Jim: I greatly enjoyed washing in the nostalgia that your trip into the past created. I, too, remember the war years vividly. I remember that all auto trips involved two extra spare tires and three quarts of oil, for tires were rationed, and the inevitable flats meant patching the tire, and cars, which were not available, were driven until they fell apart, and then they were put back together and driven again. I remember Greyhound bus trips where sailors lef me sit on their seabags in the aisle because there were no seats. I remember two or three men, strangers, sharing a room at the few hotels close enough to train stations to allow passengers to use them. I remember Pullman cars with berths behind which curtains people undressed and slept, without embarassment. I also remember my mother taking me with her to the post office in 1944 when I was nine years old. While she conducted her business, I perused the bulletin board on which was a poster put out by the Federal Government to show us Americans, assuming that we needed to know, how to distinguish between our mortal enemies, the “Japs,” and our valiant allies, the Chinese. There were two drawings on the poster; the one showing the “Jap” involved every sterotype of that race: the steel rimmed glasses, the buck teeth, the slits for eyes, etc.; the drawing of the Chinese man looked a great deal like a Hollywoodized Henry Fonda, gazing off into the firmament, strong chin full of resolve. Four years later, in 1948, the godless, Communist Chinese were our mortal enemies, and the Japanese our valiat allies, struggling mightlily to hold off the onslaught of evil Communist forces. A hard thing to grasp in a 9 to 13 year old boy. I have often wondered since then what the poster in the PO looked like in 1948,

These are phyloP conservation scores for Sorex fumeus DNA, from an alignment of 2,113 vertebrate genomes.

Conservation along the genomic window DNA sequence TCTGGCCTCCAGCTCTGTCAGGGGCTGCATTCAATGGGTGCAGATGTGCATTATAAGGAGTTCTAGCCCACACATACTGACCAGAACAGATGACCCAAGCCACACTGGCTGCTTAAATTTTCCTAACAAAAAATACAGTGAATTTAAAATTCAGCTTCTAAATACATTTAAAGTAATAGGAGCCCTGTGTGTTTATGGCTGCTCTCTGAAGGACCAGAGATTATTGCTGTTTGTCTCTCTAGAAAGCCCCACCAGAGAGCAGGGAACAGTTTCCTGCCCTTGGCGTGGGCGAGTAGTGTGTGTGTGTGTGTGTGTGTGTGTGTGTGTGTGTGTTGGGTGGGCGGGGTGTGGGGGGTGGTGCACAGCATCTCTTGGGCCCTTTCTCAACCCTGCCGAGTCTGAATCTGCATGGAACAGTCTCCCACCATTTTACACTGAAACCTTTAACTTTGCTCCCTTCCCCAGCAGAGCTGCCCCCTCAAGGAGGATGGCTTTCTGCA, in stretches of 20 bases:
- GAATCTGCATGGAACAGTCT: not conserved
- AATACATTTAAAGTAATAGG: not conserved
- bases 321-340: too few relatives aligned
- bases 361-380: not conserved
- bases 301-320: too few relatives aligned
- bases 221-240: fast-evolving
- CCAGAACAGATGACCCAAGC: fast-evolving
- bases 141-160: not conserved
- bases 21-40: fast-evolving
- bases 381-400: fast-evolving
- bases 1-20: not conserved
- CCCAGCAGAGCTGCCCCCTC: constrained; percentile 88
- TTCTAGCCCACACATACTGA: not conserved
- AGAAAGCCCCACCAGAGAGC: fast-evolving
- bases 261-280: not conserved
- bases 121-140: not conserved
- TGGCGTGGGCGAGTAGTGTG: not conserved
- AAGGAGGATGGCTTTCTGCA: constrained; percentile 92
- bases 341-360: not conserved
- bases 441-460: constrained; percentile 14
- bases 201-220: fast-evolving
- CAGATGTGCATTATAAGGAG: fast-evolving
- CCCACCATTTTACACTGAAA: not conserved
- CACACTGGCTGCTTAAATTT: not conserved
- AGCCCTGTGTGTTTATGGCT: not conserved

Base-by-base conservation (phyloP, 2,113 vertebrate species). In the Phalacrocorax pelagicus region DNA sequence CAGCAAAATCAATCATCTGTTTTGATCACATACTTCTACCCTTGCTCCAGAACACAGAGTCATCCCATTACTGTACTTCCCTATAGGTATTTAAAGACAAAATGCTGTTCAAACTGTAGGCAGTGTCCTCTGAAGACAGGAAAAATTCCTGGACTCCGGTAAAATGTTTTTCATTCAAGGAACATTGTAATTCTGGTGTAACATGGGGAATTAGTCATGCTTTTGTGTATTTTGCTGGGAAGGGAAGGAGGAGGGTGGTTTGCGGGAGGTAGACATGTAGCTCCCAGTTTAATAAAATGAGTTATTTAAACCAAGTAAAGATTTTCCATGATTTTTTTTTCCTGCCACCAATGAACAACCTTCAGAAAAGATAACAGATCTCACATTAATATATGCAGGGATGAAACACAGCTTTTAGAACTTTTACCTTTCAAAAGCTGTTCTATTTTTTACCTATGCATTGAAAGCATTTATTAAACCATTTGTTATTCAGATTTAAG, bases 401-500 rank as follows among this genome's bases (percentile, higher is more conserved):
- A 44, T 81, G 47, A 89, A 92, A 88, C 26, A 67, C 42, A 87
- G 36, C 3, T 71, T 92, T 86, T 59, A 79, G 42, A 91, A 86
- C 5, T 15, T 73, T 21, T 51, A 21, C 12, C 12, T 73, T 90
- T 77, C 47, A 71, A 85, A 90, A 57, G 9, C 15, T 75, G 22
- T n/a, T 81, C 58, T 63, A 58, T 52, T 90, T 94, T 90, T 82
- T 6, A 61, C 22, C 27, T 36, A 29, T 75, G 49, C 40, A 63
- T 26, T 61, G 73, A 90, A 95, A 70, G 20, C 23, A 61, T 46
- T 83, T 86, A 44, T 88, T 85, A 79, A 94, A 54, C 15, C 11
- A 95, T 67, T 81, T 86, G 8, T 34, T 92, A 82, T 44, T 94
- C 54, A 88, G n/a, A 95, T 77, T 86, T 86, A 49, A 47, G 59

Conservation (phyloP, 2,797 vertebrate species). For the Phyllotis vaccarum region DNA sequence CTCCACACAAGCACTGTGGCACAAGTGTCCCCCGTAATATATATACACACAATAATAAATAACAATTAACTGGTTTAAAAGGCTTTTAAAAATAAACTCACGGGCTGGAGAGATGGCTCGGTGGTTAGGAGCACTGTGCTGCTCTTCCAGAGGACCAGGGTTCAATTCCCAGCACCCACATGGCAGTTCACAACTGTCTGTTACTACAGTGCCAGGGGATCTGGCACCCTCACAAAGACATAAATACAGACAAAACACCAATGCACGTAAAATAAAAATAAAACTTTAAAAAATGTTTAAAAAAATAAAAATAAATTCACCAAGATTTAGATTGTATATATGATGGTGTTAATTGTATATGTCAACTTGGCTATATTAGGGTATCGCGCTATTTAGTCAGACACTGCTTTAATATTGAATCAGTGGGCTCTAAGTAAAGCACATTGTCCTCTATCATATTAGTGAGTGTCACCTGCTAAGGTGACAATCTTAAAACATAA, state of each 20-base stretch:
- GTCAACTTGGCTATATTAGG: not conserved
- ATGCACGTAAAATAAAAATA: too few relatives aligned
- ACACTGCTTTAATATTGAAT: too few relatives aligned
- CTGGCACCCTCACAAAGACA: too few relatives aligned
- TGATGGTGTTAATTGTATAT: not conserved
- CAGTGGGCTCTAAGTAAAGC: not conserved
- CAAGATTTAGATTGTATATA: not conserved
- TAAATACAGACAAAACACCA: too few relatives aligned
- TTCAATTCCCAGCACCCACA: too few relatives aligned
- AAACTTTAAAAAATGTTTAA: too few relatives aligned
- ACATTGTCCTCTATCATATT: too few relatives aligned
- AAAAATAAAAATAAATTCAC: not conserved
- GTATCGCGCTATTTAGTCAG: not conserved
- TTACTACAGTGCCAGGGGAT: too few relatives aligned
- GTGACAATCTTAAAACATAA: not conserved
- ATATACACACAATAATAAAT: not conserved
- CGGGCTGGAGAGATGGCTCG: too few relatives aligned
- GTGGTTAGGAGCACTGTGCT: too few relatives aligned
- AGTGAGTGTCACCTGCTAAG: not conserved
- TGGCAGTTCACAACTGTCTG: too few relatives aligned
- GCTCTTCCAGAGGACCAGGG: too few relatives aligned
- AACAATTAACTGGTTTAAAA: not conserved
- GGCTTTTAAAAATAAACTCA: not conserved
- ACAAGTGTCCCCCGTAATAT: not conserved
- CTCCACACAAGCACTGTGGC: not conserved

Henry Morgan

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    • Jim Wheeler says:

      Thanks for the feedback, Henry. You know, I almost put in something about flat tires, but decided they didn’t happen often enough to evoke others’ memories. I may have been wrong because happen they did. Tires didn’t have the same quality of course, and they had inner tubes. And they were rationed, hence were run until the fiber showed through.

      Many thanks for the comments. They helped flesh out the memories.

      Jim

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  3. G-LO says:

    Yo Jim!
    Isn’t it wonderful when one well written article leads to yet another? I will be attempting my first road trip with the wife and kids (two boys. ages 6 and 3) this summer. There will be lots of sameness on Interstate 95 until we reach our final destination, i.e. somewhere between Kennebunkport and Portland, Maine. From what I remember, there is a general lack of sameness in the home of the black fly. Lobster shacks, corner stores, and numerous Mom + Pop establishments. Hope to fall off the grid for a week!
    Cheers!
    G-LO

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    • Jim Wheeler says:

      G-LO,

      You know, there was a blogger in me for a long time, struggling to get out. I do enjoy it.

      For many years Mollie and I had a favorite place in Maine, the Ocean Point Inn near Boothbay Harbor. It is out on a peninsula, at some distance from the more touristy sameness. It also had one of the area’s best restaurants, but don’t know if it still does. There is a web site. Have a great vacation, and thanks for commenting.

      Jim